future recruits. "But sentiments are far more
important than numbers," he said, alluding to the
unique relationship that exists between India and
Some of the Gurkhas in the UK have
risen to the post of colonel. In India, promotion
prospects for Gorkhas are even wider, one of them
has already become a three-star general
(lieutenant general). And the Indian army
maintains a close, professional relationship with
the Nepal army that regularly receives training
and tertiary facilities.
They even have
the reciprocal custom of giving honorary general's
rank to army chiefs of the two countries.
The Gurkhas are deployable in any part of
the world where the UK has military assignments.
Afghanistan is one of them. That the Gurkhas enjoy
an enviable level of trust and respect in Britain
is demonstrated by the responsibility they
recently were given to protect Prince Harry, third
in line to the British throne. English football
star Wayne Rooney is also reported to have hired a
Gurkha to guard his mansion near Manchester, where
he plays for Manchester United.
the Gorkhas in India have been sent to places like
Sri Lanka and Kashmir, where they confront
Pakistanis. In 1962, Gorkhas were the part of the
Indian army that fought a battle with China. This
has often been a cause of embarrassment to Nepal,
as China and Pakistan are not Nepal's enemies.
A similar situation arose when the Gurkhas
had to face Argentina over the Falklands crisis in
The tripartite agreement of
1947 and a 1962 memorandum of understanding
between Nepal and the UK restrains Nepal from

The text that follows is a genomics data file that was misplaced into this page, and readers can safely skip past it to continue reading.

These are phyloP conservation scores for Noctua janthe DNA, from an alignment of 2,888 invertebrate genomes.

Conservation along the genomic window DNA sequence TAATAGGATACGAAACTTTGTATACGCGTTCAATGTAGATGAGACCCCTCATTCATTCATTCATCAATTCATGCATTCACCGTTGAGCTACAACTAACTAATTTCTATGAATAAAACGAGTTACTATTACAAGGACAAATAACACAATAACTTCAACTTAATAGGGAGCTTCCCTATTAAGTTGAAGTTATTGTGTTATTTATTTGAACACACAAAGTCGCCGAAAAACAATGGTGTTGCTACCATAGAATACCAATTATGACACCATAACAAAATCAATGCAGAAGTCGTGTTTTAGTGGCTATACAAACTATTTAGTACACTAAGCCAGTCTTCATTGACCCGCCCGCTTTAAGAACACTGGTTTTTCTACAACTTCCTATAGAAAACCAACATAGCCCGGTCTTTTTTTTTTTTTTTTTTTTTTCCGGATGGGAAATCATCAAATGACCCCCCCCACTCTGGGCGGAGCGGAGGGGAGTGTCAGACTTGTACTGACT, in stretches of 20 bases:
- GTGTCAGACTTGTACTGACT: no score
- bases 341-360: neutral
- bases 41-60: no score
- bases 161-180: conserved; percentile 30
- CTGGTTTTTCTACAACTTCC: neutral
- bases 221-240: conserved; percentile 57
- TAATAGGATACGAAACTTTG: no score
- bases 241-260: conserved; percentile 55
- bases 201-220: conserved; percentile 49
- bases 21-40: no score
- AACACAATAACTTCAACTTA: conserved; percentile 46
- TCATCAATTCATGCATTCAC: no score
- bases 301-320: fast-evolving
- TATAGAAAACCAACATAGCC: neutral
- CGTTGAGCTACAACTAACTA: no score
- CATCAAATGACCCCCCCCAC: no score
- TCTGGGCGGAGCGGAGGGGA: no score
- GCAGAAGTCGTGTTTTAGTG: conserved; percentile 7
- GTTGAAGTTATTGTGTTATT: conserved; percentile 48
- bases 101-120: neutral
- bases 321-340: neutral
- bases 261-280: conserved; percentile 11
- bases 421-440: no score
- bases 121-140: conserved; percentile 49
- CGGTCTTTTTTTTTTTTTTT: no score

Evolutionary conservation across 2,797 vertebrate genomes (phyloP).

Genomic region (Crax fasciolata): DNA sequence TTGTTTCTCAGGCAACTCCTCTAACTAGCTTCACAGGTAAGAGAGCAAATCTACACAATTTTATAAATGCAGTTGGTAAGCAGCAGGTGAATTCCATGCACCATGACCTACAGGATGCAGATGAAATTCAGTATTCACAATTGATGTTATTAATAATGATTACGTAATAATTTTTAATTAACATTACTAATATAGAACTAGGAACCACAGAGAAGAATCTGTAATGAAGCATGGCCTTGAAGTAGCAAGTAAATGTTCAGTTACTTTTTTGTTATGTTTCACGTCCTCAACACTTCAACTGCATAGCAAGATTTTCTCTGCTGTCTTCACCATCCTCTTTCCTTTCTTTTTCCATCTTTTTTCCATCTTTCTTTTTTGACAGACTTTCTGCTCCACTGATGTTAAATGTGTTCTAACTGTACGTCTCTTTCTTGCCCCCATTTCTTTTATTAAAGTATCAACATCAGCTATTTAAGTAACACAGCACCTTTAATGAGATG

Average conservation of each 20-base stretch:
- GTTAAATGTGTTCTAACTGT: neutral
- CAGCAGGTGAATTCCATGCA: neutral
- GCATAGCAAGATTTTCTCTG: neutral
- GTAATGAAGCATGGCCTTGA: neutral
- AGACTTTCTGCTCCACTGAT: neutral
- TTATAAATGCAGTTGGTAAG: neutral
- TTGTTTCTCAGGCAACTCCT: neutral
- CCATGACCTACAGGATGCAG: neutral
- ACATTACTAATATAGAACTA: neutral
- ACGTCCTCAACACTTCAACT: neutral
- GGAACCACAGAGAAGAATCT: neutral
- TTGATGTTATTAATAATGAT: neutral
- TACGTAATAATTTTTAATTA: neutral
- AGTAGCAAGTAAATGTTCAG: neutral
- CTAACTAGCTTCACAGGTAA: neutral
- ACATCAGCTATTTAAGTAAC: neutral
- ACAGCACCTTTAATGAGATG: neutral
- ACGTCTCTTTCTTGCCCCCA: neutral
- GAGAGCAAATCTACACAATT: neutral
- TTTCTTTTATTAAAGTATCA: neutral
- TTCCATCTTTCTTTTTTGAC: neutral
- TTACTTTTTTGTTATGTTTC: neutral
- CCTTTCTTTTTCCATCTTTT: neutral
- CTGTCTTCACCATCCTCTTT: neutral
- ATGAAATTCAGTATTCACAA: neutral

taking any decision unilaterally. But Nepal's
revolutionary leaders might ignore the provision
and "take a bold step to halt foreign militaries
from recruiting Nepali men", as suggested by a
columnist in The Kathmandu Post newspaper.
What happens if that indeed turns out to
be Nepal's official position? Both India and the
UK have ready-made alternatives: New Delhi will
find recruits from the Gorkhas already domiciled
in India, and the British too have already a small
community of ex-Gurkhas settled in the UK whose
sons could provide replenishments.
"Economic benefits far outweigh the
political considerations being mooted, especially
in a country in transition," said Professor Lokraj
Baral, a seasoned scholar who runs a privately-run
think-tank named Nepal Center for Contemporary
This is just not the right time
to raise this kind of issue, nor is the present
legislature competent to develop such a position,
he argued. (The present legislature is primarily a
constituent assembly, elected in 2008 for two
years and tasked to write a new constitution for
post-monarchy Nepal; its extended tenure goes
until the end of May this year.)
the committee members are aware of the resentment
of the people who have seen such recruitment as a
source of employment. "Since this issue is related
to the country's sovereignty, we need to be very
sensitive," Suresh Ale Magar, a Maoist member in
the committee, told this correspondent.
"All we want is that the halt should not
be a sudden one; it should be done gradually and
after we have developed alternatives."
soon can such alternatives be available to the
growing number of young men and women who are
compelled to look for low-paying menial jobs in
countries in the Gulf region and in Malaysia?
In the opinion of Gore Bahadur Khapangi,
68, who once served as a minister in the erstwhile
regime of king Gyandra, Nepal is far from reaching
a phase of reasonable prosperity.
"Presently, the Gurkhas are like a grafted
plant in the British and Indian armies," he said,
"which cannot be easily separated without
inflicting damage to the seasoned plant."
Khapangi's father was a British Gurkha
soldier before the political map of South Asia
changed in 1947.
British ambassador John
Tucknott finds Maoist leader Ale Magar's
assessment realistic as it said "after"
alternatives were provided. "Whether this happens
in our lifetime is another matter."
Dhruba Adhikary is a